I’M not being sarcastic when I say the past two years has been a joyride for me. Don’t get me wrong: going through an unprecedented tough business period is no thrill – but look at what we’ve learned from being agile, adaptable to change and ready for a new chapter.
Some say Covid has led to a paradigm shift, others say the pandemic has triggered the worst setback for business events in decades. What I see is that change is constant and we must adapt if we want to maintain our livelihoods.
Design thinking offers a way of achieving this when it comes to virtual events. Let’s see how it worked for us at Mills Creative…
It‘s about content, not technology
One of the more obvious changes in event marketing since the pandemic is the mass adoption of virtuality including communication platforms, VR technology and the new buzzword, metaverse.
As a creative agency, my team at Mills realises that designing for event marketing has gone from filling space with art to creating a multi-dimensional journey. This progression from space to journey is an exciting one.
Take our award-winning work for Amazon Web Services (AWS) as an example. Our designers spent more time researching and understanding the essence of the brand to create a virtual representation of the AWS Summit Online ASEAN 2021 rather than just focusing on the aesthetics.
The designers had to solve issues such as: How do we render a virtual stage and make it as lively as a physical show? How do we overcome the obstacle of screen fatigue, and how do we break the barriers of one-way communication between the brand and the online audience?
Neither technology nor simply choosing the right streaming platform are solutions to these challenges. Instead, the success of a virtual experience comes from applying design thinking at the content creation stage.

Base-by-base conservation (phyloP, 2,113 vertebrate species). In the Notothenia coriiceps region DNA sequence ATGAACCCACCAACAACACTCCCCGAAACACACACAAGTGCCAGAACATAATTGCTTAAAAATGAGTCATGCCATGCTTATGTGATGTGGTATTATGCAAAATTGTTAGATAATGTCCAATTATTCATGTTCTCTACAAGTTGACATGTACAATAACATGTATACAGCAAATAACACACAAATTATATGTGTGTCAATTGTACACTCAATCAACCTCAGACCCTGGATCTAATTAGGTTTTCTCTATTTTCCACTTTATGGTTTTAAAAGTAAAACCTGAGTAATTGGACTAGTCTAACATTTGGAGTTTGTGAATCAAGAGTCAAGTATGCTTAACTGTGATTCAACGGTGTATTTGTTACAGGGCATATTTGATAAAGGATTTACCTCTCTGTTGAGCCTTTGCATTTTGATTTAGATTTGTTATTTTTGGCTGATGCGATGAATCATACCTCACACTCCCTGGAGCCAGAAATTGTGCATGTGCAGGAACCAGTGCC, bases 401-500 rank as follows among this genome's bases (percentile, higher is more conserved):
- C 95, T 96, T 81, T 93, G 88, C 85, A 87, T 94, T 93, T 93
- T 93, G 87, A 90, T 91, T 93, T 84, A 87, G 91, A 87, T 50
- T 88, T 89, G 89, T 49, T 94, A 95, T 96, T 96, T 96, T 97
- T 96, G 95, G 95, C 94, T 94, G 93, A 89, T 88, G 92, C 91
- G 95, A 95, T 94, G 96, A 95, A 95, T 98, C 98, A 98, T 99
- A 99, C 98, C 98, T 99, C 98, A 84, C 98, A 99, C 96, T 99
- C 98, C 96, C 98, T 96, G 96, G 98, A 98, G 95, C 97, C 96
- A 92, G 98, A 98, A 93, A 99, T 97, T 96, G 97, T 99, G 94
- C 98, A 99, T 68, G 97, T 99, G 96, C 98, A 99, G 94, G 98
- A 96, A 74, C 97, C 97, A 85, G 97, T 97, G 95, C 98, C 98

A virtual event is like a party. Don’t stop the music
Content is the soul of communication and it needs a relevant design language to engage people. A virtual keynote cannot just be a PowerPoint with a talking head delivering an on-screen monologue. It also doesn’t mean everything must be replicated from the physical world. The presentation of a brand and its values must be spot-on without any unnecessary distractions such as cluttered graphics, animation or avatars.
The AWS Summit Online ASEAN 2021 attracted over 12,000 unique visitors who logged-in to participate in the virtual event. Content was carefully designed to match audience interest. It was like a party. To keep participants active, we had to keep the music on. From designing the virtual stage that fitted the tonality of the brand to developing a series of interactions such as speedy chat and quiz tournaments, the key was to banish the monologue and reward the audience for their participation.
What did we learn?
My company designed two award-winning virtual events between 2020 and 2021. One for Google and another for Amazon. What we have learned from our journey is that the online space has more dimensions when visualising the essence of the brand. It is not just the presentation of aesthetics, but also the content and the interactions that resonate with audiences and gets them to focus.
When a designer creates a stage for a virtual event, he or she is not limited by height or width. They need to take care of depths and dimensions, which means different content, objectives, interactions, views and transitions that must be woven into one complete marketing journey.
We must constantly ask ourselves how we can keep audiences navigating our virtual event the whole day when the average online attention span is merely three minutes.
Event marketing during the pandemic is a tough job, but technology opens a multitude of possibilities for virtual events. Only by deploying design-thinking when creating content can we make a virtual event experience successful – even better than a physical version.
Eddie Choi is managing partner of Mills Creative, a creative agency in Singapore. Mills’ clients include Google, Amazon and Twitter